EPA Delays Action on More Ethanol in Gasoline
WASHINGTON - Newer American cars will likely be able to handle higher ethanol blends in their gasoline but the decision to approve an industry request to change the fuel mix will have to await final testing next year, the U.S. Environmental Protection Agency said today.
The EPA was supposed to decide by December 1 on a petition from Growth Energy and 54 ethanol manufacturers to let gasoline contain up to 15 percent ethanol.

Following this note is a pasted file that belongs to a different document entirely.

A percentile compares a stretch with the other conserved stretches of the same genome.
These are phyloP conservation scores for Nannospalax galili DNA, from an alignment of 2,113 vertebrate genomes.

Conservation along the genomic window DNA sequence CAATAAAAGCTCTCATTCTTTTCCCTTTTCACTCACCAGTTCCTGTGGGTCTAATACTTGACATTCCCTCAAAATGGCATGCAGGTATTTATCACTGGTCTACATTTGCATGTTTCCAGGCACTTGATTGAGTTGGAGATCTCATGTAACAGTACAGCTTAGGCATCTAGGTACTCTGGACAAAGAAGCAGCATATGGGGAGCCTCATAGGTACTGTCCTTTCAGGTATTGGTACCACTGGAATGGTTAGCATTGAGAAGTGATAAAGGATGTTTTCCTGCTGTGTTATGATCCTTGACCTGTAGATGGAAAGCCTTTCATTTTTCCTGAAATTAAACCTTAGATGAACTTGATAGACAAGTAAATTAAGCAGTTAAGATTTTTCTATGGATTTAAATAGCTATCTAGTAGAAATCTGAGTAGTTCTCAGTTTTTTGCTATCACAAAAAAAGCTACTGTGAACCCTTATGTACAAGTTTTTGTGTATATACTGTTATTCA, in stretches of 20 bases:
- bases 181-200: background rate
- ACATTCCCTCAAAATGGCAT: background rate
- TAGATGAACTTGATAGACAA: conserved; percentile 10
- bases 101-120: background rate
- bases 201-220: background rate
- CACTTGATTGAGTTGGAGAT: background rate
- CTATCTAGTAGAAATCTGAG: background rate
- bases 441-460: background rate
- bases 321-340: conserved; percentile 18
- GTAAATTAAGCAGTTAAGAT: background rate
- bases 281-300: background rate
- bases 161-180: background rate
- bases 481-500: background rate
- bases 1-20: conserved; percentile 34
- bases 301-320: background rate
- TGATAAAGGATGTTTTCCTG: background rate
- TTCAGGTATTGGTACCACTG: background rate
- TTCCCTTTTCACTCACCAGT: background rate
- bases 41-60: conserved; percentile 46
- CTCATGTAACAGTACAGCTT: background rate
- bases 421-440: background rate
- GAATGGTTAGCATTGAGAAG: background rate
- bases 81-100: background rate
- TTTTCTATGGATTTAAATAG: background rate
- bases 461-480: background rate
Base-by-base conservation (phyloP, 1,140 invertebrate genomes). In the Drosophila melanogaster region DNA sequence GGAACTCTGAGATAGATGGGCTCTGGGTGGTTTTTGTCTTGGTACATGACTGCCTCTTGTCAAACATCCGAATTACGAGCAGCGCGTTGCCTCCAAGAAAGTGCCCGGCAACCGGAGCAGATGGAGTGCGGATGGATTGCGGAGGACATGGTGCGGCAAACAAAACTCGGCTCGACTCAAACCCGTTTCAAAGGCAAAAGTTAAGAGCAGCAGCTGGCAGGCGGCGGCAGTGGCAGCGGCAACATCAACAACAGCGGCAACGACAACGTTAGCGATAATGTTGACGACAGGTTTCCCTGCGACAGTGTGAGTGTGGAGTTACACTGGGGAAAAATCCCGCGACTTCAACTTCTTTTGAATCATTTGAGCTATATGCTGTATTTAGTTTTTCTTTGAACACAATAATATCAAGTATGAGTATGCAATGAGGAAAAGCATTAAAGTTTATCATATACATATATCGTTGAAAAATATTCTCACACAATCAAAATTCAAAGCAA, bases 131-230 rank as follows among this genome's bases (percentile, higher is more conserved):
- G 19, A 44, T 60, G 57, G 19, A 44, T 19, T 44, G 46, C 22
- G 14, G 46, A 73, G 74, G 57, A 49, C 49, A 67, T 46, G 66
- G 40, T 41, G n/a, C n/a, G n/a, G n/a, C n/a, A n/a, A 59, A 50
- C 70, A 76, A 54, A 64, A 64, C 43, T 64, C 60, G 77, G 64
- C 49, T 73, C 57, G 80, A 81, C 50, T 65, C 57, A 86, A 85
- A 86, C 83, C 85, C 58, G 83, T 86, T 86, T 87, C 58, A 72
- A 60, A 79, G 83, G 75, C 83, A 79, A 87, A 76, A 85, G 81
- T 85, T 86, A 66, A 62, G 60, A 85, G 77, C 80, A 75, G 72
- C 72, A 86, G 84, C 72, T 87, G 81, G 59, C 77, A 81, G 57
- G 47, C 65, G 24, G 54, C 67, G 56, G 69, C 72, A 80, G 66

While farmers who provide the corn to make ethanol also support the initiative, automakers asked the EPA during the summer not to approve higher blends until the agency had test results showing the fuel would not damage vehicles.
The EPA said it needs more time to review test data on the effects a higher ethanol ratio would have on vehicles. U.S. gasoline is now approved to contain up to 10 percent ethanol, which is made mostly from corn. The EPA expects to have final vehicle testing data on the effects of higher-blended ethanol by mid-June, according to a letter to Growth Energy that the EPA posted on its website.